Nick MEZERKOR, Plaintiff and Appellant, v. TEXACO OIL COMPANY, a corporation, and Andrew Volosing, Defendants and Respondents.
OPINION ON DENIAL OF REHEARING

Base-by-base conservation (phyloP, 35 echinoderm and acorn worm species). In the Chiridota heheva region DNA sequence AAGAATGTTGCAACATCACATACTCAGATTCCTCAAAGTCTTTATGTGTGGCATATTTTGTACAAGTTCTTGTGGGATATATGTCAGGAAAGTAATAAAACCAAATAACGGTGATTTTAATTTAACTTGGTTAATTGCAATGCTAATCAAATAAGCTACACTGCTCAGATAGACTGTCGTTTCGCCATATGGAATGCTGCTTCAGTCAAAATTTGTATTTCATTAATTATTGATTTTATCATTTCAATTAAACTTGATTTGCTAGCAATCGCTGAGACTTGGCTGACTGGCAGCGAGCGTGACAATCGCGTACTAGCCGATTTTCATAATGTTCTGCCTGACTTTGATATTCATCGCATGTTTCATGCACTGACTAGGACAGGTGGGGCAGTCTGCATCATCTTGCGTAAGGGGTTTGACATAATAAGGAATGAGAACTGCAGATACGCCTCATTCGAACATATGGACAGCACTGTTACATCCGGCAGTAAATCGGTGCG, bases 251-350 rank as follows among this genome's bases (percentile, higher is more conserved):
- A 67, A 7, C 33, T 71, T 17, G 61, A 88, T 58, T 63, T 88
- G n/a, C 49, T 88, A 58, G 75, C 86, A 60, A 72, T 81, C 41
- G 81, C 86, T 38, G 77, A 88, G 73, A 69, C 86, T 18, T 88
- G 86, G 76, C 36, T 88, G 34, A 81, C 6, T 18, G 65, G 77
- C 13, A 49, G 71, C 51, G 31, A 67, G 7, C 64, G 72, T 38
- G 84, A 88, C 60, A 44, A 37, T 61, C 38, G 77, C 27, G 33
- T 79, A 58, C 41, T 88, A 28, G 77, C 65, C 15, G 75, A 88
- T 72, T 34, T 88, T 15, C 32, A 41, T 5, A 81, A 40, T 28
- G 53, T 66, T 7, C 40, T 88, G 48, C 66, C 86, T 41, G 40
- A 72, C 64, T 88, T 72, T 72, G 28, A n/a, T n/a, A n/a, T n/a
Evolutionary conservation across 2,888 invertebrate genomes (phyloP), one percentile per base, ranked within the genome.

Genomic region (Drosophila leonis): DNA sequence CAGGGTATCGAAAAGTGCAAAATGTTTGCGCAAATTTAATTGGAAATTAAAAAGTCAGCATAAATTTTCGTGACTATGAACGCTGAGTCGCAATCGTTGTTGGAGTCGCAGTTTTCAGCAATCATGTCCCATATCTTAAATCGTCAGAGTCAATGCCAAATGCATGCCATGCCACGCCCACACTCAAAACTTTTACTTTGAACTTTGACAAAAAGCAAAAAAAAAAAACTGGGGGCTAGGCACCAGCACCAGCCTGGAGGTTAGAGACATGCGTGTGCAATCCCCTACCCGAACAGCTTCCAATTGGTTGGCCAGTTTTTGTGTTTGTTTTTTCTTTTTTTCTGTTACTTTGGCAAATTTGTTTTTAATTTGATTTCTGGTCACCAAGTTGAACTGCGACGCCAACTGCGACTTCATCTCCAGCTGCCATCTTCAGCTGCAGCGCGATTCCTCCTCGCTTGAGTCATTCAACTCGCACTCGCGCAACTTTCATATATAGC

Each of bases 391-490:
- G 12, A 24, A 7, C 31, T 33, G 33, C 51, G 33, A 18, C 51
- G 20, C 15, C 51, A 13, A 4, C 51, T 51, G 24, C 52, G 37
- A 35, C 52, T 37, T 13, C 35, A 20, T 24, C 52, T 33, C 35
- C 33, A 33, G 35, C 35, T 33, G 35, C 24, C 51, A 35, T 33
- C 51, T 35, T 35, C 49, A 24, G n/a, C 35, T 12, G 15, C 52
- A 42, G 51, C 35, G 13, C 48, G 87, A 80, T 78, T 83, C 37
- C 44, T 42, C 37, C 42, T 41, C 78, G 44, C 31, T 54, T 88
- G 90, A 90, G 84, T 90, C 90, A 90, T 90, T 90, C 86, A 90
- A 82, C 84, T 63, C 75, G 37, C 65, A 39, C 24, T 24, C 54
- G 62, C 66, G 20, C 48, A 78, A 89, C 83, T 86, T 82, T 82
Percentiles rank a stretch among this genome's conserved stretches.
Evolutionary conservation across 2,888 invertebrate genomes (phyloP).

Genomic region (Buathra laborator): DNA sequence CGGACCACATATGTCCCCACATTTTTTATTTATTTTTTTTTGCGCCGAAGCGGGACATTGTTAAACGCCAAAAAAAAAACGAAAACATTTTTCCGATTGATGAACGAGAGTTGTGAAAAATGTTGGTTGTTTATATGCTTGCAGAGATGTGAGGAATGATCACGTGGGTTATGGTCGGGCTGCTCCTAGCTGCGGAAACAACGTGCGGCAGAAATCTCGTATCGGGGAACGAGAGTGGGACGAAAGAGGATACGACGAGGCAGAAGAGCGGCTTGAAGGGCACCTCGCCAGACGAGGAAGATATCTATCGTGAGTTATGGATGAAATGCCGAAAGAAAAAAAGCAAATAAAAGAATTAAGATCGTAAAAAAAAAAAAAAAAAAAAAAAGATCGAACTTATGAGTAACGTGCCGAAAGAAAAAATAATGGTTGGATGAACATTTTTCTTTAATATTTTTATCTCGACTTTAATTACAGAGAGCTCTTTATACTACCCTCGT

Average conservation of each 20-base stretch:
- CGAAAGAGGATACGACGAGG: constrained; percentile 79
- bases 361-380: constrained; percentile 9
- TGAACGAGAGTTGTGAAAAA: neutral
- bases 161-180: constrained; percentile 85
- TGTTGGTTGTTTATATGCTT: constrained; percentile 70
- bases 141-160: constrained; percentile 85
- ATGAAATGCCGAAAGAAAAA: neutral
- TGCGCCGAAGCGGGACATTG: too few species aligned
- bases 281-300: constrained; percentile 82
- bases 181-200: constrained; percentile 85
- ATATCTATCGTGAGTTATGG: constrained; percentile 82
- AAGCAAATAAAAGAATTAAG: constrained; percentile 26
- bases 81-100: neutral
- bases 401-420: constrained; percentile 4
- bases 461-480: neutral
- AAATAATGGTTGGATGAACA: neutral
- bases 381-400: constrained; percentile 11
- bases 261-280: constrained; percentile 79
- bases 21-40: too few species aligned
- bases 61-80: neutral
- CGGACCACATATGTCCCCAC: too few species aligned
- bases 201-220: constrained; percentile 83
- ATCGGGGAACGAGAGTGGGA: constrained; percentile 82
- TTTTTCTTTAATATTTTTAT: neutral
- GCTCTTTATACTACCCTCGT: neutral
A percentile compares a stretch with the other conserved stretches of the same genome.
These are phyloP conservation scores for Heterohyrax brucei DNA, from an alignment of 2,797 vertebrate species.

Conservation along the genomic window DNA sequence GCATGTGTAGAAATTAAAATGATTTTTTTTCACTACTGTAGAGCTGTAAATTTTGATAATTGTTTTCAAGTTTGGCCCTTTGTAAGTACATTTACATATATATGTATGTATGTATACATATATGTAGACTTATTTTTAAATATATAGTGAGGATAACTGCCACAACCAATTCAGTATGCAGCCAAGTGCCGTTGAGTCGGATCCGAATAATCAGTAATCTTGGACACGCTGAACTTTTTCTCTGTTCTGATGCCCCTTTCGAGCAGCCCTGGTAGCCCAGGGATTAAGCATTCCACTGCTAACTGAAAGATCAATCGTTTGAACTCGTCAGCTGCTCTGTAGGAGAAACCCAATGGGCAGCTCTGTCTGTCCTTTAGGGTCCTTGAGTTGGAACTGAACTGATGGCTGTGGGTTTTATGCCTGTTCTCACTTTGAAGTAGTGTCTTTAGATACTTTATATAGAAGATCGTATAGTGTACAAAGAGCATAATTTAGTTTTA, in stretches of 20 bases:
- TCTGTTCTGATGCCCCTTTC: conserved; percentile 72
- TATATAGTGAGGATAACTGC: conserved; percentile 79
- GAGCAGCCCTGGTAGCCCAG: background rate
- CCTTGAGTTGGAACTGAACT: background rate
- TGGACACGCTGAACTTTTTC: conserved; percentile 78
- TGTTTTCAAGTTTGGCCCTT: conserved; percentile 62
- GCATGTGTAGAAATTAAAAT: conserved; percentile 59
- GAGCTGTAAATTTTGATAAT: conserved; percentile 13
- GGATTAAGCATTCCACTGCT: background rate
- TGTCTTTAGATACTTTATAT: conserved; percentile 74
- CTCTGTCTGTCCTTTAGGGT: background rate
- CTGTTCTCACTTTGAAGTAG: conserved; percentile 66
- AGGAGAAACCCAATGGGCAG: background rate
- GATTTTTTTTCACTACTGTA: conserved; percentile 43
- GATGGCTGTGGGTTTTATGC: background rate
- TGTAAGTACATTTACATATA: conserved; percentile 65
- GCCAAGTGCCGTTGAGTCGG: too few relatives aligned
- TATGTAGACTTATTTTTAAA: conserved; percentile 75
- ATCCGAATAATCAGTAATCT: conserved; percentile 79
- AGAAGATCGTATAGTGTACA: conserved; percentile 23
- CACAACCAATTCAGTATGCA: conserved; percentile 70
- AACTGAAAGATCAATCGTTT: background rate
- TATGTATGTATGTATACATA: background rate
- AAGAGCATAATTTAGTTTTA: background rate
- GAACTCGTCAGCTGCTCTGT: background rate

In his petition for rehearing plaintiff seeks to avoid the facts and circumstances and the instructions which bear on his contributory negligence by dependence on the theory that wilful and wanton misconduct in disregarding safety orders will bar assertion of the defense of contributory negligence. (Levizon v. Harrison (1961) 198 Cal.App.2d 274, 279—282, 18 Cal.Rptr. 284. See also Williams v. Carr (1968) 68 A.C. 603, 607—611, 68 Cal.Rptr. 305, 440 P.2d 505; Donnelly v. Southern Pacific Co. (1941) 18 Cal.2d 863, 869—870, 118 P.2d 465; Givens v. Southern Pacific Co. (1961) 194 Cal.App.2d 39, 43—44, 14 Cal.Rptr. 736; Rest.2d Torts, ss 500 and 503; Prosser, Torts (3d ed. 1964) p. 436; and cf. Rogers Materials Co. v. Ind. Acc. Com. (1965) 63 Cal.2d 717, 721—723, 48 Cal.Rptr. 129, 408 P.2d 737; Mercer-Fraser Co. v. Industrial Acc. Com. (1953) 40 Cal.2d 102, 115—131, 251 P.2d 955; and White v. Workmen's Comp. App. Bd. (1968) 265 A.C.A. 132, 137—138, 71 Cal.Rptr. 49.) He reasserts his claim that it was error to refuse to give the instructions which he offered on this theory. Examination of the new authorities cited reveals that in order to sustain a finding of wilful and wanton misconduct there must be knowledge of the dangerous operation or condition and some inference of deliberate choice in the failure to rectify it. As pointed out in the opinion, there is no evidence to show that the defendant had any knowledge that anyone was going inside the boxed mechanism to start the compressor engine. On the facts, the court properly refused the offered instructions, and the issue of contributory negligence was not foreclosed, conditionally or unconditionally.